• DUE dates are good, but DO dates are essential. Since most college learning happens outside of class, they should be putting in three-six hours of additional time per class, per week, for things like reviewing notes, doing homework, preparing for exams, etc. Those chunks of time should be written into the calendar just like classes, advising appointments, rehearsals, and athletic practice are.

2. Tell them they need to read strategically.

  • Nobody gets all the reading done in college. The goal is to get something meaningful from it. For some students that means reading a small portion in great depth and skimming the rest.
  • Everybody reads things a second and third time. Complex ideas take time and re-reading to make sense of. Talking things over with friends also helps. Reading groups are a great way to combine reading and connecting with people.
  • When they’re unsure of what to focus on in the text, ask them what the big ideas of the course are, and how the reading is going to speak to those ideas. Their job is to ask some questions of the material (i.e. “what does this book have to do with the article we talked about in class?) and find answers through reading.

3. Remind them that the enemy of better is best. 

  • Many students feel overwhelmed because they’re trying to do everything, and also be perfect at it.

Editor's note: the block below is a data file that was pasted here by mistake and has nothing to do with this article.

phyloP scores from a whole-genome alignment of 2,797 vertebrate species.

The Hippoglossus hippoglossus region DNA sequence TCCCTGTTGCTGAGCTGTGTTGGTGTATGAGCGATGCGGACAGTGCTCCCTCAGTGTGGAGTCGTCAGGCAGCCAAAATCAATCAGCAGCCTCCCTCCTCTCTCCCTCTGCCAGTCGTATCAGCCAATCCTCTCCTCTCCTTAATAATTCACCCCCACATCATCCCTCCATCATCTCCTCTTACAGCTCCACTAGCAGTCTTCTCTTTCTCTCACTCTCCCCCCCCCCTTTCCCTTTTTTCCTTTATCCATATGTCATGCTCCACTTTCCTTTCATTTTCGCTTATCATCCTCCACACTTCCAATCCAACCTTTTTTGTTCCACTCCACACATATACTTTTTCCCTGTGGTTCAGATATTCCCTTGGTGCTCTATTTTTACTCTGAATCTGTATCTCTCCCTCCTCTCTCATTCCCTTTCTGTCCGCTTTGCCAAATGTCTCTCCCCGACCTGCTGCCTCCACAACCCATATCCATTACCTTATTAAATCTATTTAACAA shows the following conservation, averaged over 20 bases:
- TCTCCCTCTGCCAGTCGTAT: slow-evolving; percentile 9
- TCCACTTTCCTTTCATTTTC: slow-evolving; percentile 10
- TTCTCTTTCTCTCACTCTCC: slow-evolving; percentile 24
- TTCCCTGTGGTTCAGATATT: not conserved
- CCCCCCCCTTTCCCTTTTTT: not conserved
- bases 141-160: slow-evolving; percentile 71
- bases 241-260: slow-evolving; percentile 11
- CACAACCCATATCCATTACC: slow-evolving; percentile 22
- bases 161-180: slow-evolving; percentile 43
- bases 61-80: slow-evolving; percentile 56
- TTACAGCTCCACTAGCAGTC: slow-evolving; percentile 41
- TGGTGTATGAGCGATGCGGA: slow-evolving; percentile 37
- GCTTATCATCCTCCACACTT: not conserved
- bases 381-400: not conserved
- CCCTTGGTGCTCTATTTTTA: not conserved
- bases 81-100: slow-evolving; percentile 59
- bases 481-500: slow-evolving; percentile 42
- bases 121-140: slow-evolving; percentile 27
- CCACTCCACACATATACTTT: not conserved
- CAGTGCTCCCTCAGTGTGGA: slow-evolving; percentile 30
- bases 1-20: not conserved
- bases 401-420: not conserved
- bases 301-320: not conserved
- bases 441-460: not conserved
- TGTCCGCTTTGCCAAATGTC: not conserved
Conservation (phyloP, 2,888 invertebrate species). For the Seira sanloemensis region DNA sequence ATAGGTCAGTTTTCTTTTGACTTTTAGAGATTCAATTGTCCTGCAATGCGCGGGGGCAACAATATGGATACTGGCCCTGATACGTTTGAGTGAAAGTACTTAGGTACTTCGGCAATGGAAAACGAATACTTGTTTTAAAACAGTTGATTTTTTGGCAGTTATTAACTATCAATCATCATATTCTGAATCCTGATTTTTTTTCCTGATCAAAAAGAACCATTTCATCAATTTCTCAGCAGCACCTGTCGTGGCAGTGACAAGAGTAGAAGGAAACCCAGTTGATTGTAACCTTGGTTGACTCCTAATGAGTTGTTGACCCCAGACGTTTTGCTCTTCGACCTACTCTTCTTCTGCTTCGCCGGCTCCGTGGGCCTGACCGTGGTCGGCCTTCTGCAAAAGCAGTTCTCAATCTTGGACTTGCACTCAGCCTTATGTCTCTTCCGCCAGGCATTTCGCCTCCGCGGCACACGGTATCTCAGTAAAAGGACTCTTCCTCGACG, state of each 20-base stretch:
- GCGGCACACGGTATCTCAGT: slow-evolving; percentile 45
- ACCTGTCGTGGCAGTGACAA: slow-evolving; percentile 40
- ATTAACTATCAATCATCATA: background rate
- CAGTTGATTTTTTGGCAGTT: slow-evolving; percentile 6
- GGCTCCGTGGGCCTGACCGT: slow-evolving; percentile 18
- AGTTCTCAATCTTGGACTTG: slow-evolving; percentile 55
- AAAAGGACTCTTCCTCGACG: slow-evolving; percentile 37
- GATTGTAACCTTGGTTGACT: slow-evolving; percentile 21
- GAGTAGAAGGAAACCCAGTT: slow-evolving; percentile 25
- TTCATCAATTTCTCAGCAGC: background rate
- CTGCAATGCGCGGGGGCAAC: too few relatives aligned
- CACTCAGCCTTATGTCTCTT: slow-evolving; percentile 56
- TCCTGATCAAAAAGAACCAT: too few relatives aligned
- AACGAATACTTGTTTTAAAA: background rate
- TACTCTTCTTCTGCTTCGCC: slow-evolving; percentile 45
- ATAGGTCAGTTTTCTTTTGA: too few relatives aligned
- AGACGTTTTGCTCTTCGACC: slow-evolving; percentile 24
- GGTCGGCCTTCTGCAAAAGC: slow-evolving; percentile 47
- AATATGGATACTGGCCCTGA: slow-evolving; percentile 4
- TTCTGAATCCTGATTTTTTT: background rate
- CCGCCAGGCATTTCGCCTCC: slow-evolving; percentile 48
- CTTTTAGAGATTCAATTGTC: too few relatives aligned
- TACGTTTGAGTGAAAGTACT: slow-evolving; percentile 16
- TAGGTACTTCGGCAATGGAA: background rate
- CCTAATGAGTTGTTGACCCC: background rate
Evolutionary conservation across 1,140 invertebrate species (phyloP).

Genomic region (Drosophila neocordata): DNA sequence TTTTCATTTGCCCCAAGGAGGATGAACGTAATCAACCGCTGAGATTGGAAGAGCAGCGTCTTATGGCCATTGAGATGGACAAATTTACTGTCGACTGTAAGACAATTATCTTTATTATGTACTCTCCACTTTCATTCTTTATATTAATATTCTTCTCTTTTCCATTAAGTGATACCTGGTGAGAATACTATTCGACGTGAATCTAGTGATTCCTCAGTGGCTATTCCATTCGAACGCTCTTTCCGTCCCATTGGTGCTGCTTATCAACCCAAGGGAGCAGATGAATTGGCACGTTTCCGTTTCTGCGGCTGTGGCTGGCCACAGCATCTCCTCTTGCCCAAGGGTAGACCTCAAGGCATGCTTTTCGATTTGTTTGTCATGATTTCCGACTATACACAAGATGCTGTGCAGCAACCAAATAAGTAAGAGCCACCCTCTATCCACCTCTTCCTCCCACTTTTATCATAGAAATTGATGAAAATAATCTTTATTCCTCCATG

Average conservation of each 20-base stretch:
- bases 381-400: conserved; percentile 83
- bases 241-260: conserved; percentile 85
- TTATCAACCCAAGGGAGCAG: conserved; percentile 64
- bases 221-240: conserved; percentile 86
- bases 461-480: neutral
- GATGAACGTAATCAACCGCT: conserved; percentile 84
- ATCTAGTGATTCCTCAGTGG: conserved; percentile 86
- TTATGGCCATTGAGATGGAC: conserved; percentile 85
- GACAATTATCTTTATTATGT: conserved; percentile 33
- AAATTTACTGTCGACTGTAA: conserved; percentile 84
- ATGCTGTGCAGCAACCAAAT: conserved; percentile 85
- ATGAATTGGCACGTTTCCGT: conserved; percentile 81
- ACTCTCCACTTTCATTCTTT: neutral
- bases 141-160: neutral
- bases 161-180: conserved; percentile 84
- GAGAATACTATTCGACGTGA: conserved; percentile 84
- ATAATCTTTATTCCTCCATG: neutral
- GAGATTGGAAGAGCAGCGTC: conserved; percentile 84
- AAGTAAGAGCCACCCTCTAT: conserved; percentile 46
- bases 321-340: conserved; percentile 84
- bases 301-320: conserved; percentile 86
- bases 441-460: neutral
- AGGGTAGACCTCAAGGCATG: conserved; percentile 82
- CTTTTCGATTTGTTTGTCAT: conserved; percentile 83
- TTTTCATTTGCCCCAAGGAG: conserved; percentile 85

• A’s get angina. C’s get degrees. Maybe don’t aim for a “C” but certainly don’t decide that “C” stands for Catastrophe.

Even if we have tried to instill a value of self-care and good sense in them, they still hit the college buffet and load their plates up with classes, clubs, sports, Greek life, social outings, and every activity they’ve ever wanted to try but didn’t want you to know about. Overwhelmedness ensues.

Our students are acutely aware of the expectations, spoken or implied, that the world has of them. Just like our parents placed expectations on us, and their parents had expectations of them, we as parents and as a whole society, do the same to our kids. So even though we have tried to mitigate or balance those pressures, our kids are trying to meet the expectations. Some have even come to believe that parental and societal expectations are their own and they don’t know the difference between what they want and what everyone else wants for them.

So right after you reassure them that feeling overwhelmed is normal, and that you love and believe in them no matter what, and while you’re quieting your impulse to hook up the morphine drip to ease their pain, now is the time to simply listen for the invitation to introduce a few strategies for success.

Other Posts You May Enjoy Reading:

Grown and Flown: The Book

About Adina Glickman

Adina Glickman ran Stanford University’s Learning Strategies Programs for 15 years. She is the founding director of the Stanford Resilience Project and co-founder of The Academic Resilience Consortium. She maintains a private coaching practice for parents, students, and young professionals and trains other coaches who work with college students. You can follow her on Twitter. Or email her here.

Read more posts by Adina